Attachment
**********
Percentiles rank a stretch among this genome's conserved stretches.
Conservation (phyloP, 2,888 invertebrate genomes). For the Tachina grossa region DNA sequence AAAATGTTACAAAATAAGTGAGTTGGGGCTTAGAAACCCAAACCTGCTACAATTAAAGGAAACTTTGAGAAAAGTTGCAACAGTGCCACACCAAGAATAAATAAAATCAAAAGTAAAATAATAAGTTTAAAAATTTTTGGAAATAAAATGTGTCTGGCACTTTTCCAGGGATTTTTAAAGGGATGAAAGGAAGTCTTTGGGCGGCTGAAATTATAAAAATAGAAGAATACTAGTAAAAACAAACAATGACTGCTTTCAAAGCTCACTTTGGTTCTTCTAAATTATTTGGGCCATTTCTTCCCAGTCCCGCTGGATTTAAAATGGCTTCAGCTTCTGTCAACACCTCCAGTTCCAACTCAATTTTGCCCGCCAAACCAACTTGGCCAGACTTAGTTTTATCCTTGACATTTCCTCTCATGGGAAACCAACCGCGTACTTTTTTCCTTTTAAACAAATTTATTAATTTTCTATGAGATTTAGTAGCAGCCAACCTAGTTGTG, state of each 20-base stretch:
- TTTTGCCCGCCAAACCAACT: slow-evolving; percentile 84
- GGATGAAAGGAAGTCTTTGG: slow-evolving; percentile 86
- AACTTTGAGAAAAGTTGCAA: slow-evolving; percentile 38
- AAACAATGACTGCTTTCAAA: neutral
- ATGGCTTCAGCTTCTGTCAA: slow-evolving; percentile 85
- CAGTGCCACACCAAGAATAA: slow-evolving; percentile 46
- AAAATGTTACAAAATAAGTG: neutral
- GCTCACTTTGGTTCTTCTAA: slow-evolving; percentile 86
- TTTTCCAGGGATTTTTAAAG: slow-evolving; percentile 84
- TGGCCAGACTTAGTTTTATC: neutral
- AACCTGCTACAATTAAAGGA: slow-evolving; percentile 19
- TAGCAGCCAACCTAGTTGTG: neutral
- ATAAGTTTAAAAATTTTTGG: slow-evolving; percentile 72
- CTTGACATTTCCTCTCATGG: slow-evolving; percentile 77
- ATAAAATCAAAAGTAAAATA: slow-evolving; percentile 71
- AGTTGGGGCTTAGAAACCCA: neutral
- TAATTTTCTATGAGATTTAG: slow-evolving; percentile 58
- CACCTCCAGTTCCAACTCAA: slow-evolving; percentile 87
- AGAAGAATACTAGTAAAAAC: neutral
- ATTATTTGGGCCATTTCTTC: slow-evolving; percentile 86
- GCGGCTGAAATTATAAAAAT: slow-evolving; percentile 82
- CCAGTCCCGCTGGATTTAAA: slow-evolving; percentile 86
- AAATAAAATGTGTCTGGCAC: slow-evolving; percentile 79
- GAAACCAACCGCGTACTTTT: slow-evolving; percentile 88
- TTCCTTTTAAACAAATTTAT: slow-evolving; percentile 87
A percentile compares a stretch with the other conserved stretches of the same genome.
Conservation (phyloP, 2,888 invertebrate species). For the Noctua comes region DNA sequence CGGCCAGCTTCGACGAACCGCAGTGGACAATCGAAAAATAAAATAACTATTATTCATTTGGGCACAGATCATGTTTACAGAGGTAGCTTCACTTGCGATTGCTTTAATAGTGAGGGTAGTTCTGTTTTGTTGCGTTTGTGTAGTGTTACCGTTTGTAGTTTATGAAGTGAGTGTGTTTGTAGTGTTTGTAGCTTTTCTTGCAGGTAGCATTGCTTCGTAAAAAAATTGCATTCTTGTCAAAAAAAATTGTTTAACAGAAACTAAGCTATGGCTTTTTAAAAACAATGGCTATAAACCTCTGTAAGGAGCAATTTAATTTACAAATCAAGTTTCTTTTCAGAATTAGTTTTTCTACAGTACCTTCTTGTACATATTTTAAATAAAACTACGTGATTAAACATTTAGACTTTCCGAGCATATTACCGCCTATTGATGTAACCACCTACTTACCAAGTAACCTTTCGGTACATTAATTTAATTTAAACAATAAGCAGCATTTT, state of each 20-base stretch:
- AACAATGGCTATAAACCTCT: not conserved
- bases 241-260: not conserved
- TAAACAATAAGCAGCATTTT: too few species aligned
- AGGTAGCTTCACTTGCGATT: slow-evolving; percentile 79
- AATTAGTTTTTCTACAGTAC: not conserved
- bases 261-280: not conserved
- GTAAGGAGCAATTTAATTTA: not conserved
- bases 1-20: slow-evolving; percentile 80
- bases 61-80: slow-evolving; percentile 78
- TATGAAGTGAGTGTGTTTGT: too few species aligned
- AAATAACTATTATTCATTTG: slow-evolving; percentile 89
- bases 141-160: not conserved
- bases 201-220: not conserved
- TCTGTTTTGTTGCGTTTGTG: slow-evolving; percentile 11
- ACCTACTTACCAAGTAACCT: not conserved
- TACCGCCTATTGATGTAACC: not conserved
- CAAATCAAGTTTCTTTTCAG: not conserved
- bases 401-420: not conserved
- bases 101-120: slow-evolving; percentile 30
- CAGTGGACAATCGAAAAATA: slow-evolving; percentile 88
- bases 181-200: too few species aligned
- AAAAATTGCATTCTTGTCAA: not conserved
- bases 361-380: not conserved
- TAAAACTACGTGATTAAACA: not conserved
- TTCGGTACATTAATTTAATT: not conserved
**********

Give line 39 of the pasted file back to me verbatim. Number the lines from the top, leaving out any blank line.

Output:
- TATGAAGTGAGTGTGTTTGT: too few species aligned